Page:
Review: Jay and Silent Bob Reboot is a verbally challenged nostalgia trip

Director    Kevin Smith
Written By    Kevin Smith
Starring    Kevin Smith, Jason Mewes, Harley Quinn Smith, Shannon Elizabeth, Jennifer Schwalbach, Brian O'Halloran
Release    15 OCT (US) 29 NOV (UK)
Review: Jay and Silent Bob Reboot is a verbally challenged nostalgia trip Movie Review


Grade B-

Luke Whiston

18th February 2020

"So you're the target audience for that," a wag tweeted when I expressed an interest in Kevin Smith's first return to the Askewniverse proper since Clerks II in 2006. It's true, I am. And I'm not even that ashamed of it. In fact, Kevin Smith's films have aligned with several formative periods of my life, becoming dashed in parts of my brain like a ship on rocks, so for better or worse I'll always give the guy a chance. Although as much as I'm fond of the silly goof and his sweary adventures, you'll still never catch me in a pair of jorts.

Jay and Silent Bob Reboot is very clever for something so resolutely dumb. It isn't really a film; more a series of cameos and recycled plots from across the Askewniverse - Smith's pot-fuelled, profanity-laced New Jersey story sandbox, that so far has contained drama, comedy and fantasy. It's a deliberate choice by Smith, intended as a gift for fans, as well as allowing for digs at what the film industry and comic book fandom has become in the nearly two decades since it's direct predecessor, Jay and Silent Bob Strike Back, was released.

More touchingly it's a family affair, bringing together Smith's wife, and daughter, Jennifer Schwalbach and Harley Quinn, in prominent roles, as well as featuring longtime collaborator Jason Mewes' daughter in a brief but sweet bit part, showing how far Mewes has come since his drug addict days (or that he's come once at least anyway). So far, so schmaltzy - you'd be forgiven for thinking Smith had gone soft - but where the film really finds its barbs is in a skewering of the heap he's risen to the top of by a mixture of hard graft and good-natured osmosis, and first in line is himself.

Knives Out 2: Blunt Trauma

The gimmick for Jay and Silent Bob's "reboot" is a shot at the concept of rebooting, seeing the pair going cross-country once more to stop a reboot of the Jay & Silent Bob movie made during the original Jay & Silent Bob Strike Back film in 2001. Within this setup we have a version of our reality set inside the movie, where Kevin Smith and many of his celeb friends exist alongside the characters they play. It's not anywhere near as confusing as it might sound though, and is mostly used as an excuse for cheap laughs. And that's fine: with Smith's films the cheaper the laughs, the better.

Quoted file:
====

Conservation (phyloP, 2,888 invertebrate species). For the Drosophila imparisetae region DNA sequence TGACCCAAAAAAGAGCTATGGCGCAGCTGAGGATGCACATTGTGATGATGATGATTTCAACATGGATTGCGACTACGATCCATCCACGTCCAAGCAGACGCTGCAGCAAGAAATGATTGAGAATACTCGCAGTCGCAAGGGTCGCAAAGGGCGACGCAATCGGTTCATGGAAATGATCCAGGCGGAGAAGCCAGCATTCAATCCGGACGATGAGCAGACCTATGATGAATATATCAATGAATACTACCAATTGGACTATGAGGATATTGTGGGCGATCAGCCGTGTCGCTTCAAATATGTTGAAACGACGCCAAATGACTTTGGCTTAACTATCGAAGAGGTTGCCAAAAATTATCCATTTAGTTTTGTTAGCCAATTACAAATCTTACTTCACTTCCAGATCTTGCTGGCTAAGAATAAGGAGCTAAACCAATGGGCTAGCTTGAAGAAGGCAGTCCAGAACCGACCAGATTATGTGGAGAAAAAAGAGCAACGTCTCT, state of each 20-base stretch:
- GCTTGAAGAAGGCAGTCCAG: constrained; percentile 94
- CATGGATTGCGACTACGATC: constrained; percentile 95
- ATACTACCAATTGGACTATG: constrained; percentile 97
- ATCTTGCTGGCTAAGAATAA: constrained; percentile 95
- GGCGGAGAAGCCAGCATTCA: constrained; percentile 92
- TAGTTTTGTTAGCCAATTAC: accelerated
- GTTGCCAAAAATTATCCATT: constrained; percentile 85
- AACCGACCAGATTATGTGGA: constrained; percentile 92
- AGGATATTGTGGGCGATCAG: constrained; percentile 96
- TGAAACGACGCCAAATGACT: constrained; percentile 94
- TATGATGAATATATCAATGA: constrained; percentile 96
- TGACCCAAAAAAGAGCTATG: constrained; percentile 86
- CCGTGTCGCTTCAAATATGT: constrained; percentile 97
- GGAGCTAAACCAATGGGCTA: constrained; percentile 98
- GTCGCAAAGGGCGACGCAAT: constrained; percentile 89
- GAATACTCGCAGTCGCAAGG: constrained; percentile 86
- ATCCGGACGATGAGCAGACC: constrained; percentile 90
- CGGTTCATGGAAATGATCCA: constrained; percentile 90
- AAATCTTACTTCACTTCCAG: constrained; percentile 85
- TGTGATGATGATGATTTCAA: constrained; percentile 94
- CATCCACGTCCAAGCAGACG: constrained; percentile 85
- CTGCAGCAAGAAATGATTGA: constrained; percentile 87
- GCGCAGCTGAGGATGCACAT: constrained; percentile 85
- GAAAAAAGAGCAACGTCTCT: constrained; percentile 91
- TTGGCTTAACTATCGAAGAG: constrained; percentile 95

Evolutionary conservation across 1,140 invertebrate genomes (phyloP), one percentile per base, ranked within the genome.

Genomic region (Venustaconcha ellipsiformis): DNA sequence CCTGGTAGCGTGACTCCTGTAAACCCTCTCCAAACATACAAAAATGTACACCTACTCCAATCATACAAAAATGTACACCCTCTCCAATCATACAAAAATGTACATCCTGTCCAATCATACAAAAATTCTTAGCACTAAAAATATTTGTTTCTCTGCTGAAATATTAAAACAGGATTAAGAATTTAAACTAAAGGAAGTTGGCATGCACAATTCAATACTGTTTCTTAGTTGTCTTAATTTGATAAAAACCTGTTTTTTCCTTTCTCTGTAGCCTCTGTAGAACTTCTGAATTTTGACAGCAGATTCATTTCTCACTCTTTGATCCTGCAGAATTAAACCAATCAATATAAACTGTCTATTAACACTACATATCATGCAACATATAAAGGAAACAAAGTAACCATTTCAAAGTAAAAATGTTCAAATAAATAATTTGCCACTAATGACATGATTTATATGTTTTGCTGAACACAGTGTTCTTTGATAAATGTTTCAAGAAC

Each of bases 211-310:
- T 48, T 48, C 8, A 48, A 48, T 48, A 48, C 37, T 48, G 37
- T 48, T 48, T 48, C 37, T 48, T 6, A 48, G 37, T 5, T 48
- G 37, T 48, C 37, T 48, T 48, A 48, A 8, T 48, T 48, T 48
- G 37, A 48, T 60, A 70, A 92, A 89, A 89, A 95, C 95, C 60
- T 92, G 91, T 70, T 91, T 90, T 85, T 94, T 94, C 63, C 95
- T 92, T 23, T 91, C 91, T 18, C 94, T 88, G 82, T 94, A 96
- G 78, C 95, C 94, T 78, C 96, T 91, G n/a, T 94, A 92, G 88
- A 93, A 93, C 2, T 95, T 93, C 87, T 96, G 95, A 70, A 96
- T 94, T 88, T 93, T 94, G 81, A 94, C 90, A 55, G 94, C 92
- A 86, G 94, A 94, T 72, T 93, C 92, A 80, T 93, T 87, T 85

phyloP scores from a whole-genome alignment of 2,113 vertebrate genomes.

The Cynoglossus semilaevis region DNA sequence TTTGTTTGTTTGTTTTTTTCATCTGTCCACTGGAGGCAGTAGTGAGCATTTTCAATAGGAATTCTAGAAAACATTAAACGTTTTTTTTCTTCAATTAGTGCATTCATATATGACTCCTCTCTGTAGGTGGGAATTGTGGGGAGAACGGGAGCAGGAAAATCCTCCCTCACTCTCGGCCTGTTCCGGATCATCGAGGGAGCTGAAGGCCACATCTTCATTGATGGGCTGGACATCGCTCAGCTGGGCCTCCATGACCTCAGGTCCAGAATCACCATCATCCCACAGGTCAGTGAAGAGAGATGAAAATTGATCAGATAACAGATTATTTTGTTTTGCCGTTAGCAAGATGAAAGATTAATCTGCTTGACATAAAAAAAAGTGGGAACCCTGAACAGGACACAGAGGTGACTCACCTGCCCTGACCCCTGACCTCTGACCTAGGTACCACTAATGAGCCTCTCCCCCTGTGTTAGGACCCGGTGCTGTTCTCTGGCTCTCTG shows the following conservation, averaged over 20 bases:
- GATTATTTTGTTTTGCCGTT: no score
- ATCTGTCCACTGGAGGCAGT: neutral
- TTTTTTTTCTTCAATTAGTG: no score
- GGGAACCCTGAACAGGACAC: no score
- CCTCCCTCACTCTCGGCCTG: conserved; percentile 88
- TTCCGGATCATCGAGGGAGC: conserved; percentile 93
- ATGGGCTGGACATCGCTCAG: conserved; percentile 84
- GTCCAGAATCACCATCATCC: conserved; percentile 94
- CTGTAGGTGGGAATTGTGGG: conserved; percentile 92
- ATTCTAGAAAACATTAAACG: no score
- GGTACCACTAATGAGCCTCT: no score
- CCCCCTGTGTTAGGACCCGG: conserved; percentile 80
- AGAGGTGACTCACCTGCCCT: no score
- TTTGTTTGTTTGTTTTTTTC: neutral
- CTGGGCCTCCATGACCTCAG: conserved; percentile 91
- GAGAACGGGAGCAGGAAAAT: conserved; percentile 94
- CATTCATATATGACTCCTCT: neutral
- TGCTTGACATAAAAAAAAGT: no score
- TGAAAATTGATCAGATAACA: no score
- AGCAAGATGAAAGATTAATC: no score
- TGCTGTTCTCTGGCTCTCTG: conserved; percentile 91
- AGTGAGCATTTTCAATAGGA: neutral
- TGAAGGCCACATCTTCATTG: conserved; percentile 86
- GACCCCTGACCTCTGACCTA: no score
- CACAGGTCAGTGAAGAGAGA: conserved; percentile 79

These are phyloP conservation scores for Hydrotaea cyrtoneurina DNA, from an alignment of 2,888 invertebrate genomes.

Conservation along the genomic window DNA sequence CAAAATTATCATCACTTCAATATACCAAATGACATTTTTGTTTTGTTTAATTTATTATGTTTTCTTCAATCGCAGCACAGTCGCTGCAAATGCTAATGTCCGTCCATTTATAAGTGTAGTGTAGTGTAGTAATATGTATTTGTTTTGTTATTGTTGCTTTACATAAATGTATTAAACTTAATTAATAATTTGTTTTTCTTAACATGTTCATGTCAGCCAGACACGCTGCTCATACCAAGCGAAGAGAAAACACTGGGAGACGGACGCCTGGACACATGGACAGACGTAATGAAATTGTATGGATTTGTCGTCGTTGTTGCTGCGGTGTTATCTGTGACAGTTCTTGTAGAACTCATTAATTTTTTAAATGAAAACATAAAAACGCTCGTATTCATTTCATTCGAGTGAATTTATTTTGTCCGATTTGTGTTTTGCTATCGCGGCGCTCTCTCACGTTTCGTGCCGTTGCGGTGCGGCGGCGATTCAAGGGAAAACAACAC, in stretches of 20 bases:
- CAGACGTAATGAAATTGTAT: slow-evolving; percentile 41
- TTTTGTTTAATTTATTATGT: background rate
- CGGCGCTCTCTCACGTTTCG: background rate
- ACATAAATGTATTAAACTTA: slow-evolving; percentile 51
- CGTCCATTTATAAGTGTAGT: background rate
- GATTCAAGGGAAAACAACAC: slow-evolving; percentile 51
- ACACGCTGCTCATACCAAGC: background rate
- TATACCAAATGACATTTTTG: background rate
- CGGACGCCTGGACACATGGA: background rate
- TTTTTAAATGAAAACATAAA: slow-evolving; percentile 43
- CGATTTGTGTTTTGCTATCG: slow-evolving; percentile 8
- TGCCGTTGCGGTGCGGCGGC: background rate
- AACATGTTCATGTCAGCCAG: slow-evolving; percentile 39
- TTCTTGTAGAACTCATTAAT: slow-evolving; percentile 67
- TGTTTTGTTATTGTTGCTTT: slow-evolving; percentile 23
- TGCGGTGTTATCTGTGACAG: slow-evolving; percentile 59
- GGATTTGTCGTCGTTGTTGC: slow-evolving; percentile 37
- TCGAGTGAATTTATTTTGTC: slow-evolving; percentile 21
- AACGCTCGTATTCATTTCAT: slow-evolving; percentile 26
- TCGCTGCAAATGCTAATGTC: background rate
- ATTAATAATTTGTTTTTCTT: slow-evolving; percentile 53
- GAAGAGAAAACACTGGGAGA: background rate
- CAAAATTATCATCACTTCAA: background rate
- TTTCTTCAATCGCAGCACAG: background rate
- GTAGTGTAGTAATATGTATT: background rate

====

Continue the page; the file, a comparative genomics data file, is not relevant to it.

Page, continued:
In that vein, anything and everything about Smith's life and career is up for ridicule: his films, his connections, his fashion sense, his very public plane-based Twitter meltdown, and even his near-fatal heart attack a couple of years ago and subsequent vegan lifestyle. But self-deprecation is Smith's default setting, and provides a bulletproof shield from any criticism that he's taking his position as a god amongst geeks for granted. The overall picture is a lovingly meta-infused series of in-jokes that delivers for the target audience - namely Kevin Smith, and idiots like me.

Probably tweeting about doing a drug

But for anyone not familiar with Smith's crude sense of humour, or the canon he's plucking characters and events from, you might get the impression his entire ouevre is based on getting high, making dick jokes and getting Ben Affleck to pull stupid faces... uh, you would be 100% correct in that assumption. Admirably, however - in what feels like a zenith for a series hallmarked by mixing puerile humour with bittersweet emotional beats - the heavy lifting is given to Mewes, whose ultra-vulgar Jay character attempts to make amends with the fittingly foul-mouthed daughter he never knew he had.

There's about 25 years of onboarding getting even fans of the series to the point where Jay's relationship with a child could possibly be the driver behind one of these films, but it works so well precisely because they're prepared to say fuck it and go with that idea. The stoner shtick may be getting a little long in the tooth but it seems Smith is keen to wrap up his characters, with further instalments of Clerks and Mallrats promised, and Jay and Silent Bob Reboot proves he's still capable of creating genuine pathos out of the most unlikely of scenarios.

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